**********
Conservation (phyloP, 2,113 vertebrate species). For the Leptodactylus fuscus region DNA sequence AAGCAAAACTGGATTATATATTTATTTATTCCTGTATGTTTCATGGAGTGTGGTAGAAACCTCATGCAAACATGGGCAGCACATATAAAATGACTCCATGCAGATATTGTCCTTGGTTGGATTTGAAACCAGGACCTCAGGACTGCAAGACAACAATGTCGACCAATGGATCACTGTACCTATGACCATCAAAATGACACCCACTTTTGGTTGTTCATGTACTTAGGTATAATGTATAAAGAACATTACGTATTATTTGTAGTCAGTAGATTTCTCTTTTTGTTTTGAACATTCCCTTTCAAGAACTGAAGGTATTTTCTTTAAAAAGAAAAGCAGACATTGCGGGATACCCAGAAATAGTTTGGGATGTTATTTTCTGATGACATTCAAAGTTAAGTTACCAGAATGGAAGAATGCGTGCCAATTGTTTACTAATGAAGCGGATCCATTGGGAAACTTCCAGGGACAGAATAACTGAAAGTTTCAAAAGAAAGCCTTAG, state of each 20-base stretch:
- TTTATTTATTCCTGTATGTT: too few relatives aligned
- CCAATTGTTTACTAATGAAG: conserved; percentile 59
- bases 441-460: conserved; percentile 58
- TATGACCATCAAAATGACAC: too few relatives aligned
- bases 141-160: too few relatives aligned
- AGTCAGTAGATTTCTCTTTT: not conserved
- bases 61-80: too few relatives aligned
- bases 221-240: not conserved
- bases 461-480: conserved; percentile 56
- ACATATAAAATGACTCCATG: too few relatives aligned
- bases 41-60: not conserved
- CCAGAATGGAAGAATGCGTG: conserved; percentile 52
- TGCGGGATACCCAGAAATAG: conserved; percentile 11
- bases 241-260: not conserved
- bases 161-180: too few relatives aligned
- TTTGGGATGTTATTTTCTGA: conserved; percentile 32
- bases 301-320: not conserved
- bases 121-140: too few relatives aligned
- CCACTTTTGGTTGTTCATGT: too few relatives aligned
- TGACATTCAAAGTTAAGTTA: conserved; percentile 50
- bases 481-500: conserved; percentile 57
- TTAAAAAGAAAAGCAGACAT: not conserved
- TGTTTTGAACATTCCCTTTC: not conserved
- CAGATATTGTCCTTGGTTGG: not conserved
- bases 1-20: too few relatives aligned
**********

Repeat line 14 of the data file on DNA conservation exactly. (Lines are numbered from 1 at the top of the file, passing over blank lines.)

- TGCGGGATACCCAGAAATAG: conserved; percentile 11